Chances are President Obama was asking himself one question as he was interviewed last week on Fox News: “Whose idea was this?” That is one of Obama’s favorite questions, according to Game Change, the bestselling (and definitive) book on the 2008 presidential campaign. He usually aims the question at advisers in anticipation of their telling him the idea was his and had proved to be a good one.

For Obama, the decision to be interviewed by Fox’s Bret Baier was definitely not a good one. Baier asked many of the questions that White House reporters would ask if Obama held a full-blown presidential press conference (which he hasn’t since July 22). The president answered few of them, and those he did, he answered poorly. I counted 19 questions and only three responsive answers.

It was the White House that proposed the interview, though Fox and other news organizations routinely have requests on file for Q-and-A sessions with the president. Dan Pfeiffer, the communications director, called Fox on Monday to arrange an interview for two days later. The sit-down lasted 18 minutes, slightly longer than Obama wanted, and a few minutes were devoted to a less formal “walk and talk” in which Baier asked Obama about Tiger Woods’s return to golf.

The interview was, presumably, part of Obama’s end game to win House approval of his health care bill. It couldn’t have helped much. The cool, smooth-talking, confident Obama wasn’t in evidence. He mostly looked unhappy. In response to -Baier’s relentlessly tough but fair line of questioning, Obama stuck to tired White House talking points.

The worst moment came when Obama appeared to confirm that his plan double counts hundreds of billions in Medicare money. This is a point made both by the Congressional Budget Office and the chief actuary for the Centers for Medicare and Medicaid Services. Here’s what Obama said:

On the one hand what you’re doing is you’re eliminating insurance subsidies within Medicare that aren’t making anybody healthier but are fattening the profits of insurance companies. Everybody agrees that that is not a wise way to spend money. Now, most of those savings go right back into helping seniors, for example, closing the donut hole.

There’s only one way to understand this. First the funds are saved (mostly from Medicare Advantage). Then they’re spent to close the “donut hole” in the Medicare prescription drug program that now denies coverage at a certain level of expenditure before reinstating it at a higher level. Is it proper to count as savings money that you turn around and spend? I don’t think so.

Obama denied his plan spends “the money twice.” Of course, it doesn’t. That’s not the problem. Obamacare saves and spends the same pile of money. That is the problem. He does this to achieve two goals at once: helping pay for his plan by cutting Medicare funds and improving the drug program by using the billions in cuts to close the gap in coverage.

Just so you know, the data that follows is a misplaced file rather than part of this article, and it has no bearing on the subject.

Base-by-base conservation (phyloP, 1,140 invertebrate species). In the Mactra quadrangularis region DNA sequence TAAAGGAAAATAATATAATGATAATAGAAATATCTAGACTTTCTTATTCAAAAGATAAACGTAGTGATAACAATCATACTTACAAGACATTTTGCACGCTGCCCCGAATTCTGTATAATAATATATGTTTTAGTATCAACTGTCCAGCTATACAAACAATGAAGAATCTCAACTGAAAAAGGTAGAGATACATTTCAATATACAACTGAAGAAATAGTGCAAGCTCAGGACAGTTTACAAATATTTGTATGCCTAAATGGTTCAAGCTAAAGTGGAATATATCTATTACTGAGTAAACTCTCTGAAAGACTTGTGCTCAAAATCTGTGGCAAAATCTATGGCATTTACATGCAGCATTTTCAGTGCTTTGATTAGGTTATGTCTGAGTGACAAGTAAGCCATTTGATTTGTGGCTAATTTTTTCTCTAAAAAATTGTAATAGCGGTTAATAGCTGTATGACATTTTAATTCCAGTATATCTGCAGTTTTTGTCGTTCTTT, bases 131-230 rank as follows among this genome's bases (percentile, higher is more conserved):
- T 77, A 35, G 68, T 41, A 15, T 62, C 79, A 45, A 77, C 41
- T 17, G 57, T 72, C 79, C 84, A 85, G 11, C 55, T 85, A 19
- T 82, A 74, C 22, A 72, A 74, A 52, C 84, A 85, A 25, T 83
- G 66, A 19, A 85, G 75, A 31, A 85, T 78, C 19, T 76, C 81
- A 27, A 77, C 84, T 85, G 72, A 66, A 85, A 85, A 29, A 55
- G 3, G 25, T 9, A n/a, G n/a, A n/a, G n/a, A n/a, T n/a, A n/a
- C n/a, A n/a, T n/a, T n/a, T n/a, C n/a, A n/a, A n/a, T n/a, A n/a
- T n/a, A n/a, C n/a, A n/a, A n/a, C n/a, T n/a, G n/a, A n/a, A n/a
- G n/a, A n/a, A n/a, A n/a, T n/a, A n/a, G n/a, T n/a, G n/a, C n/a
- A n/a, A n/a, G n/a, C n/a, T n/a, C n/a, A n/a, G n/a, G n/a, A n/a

The president, I suspect, was surprised by the subjects broached by Baier. They had to do with the controversial procedures for passing his bill in the House and Senate, sweetheart deals to line up votes, double counting, and the expensive “doctor fix” which was stripped out of the legislation.

On the fix, Obama said the need to bar scheduled, annual reductions in Medicare fees for doctors “has nothing to do with my health care bill.” Indeed, he inherited the practice. But Baier noted he’d vowed to “change Washington” instead of “doing it the same way.” Obama didn’t respond.

Even at his eloquent best, the president has been unable to stir public support for health care reform. He was credited by Democrats with delivering an unusually passionate speech on health care at a rally in Strongsville, Ohio, two days before his Fox interview. And he did come up with a fresh claim for his bill: It’s bipartisan. “Every proposal has been put on the table,” he said. “Every argument has been made. .  .  . we’ve ended up with a proposal that incorporates the best ideas from Democrats and Republicans.”

It’s hard to believe he’d utter such a whopper. Every Republican in the House and Senate opposes his bill. Poll after poll shows only a tiny fraction of self-identified Republicans back it. And the “best” recommendations of Republicans—unfettered purchase of health insurance across state lines, law abuse reform, special pools to insure those with preexisting conditions—were excluded. The separate House, Senate, and White House bills were drafted by a cast of characters limited to Democrats only.

In Ohio, Obama invoked one of his favorite rhetorical tools, the straw man, to justify his claim. His bill rejected urgings from the left for “government-run care” and from the right to simply “unleash the insurance industry .  .  . by providing less oversight and fewer rules.” Yes, he really said that.

What’s puzzling is why the president hasn’t altered his argument for Obamacare in any meaningful way over the past year. A majority of Americans has rejected his case. As he’s been making it, his job approval rating has dipped into the 40s, the level at which a president becomes a liability to members of his party running for office. Republican Scott Brown won a Senate seat in Massachusetts running as Mr. Anti-Obamacare.

But maybe all the president’s words in public don’t matter. Maybe the speeches, the address to Congress, the town halls, and the television interviews (even the misbegotten Fox one) are beside the point. In the end, Obama has one important political asset: large Democratic majorities in Congress. Given this, the only thing that may matter is what he tells members of his party, what promises he makes, and what he says might happen to them politically if they cross him. All of that in private, naturally.

Fred Barnes is executive editor of The Weekly Standard.

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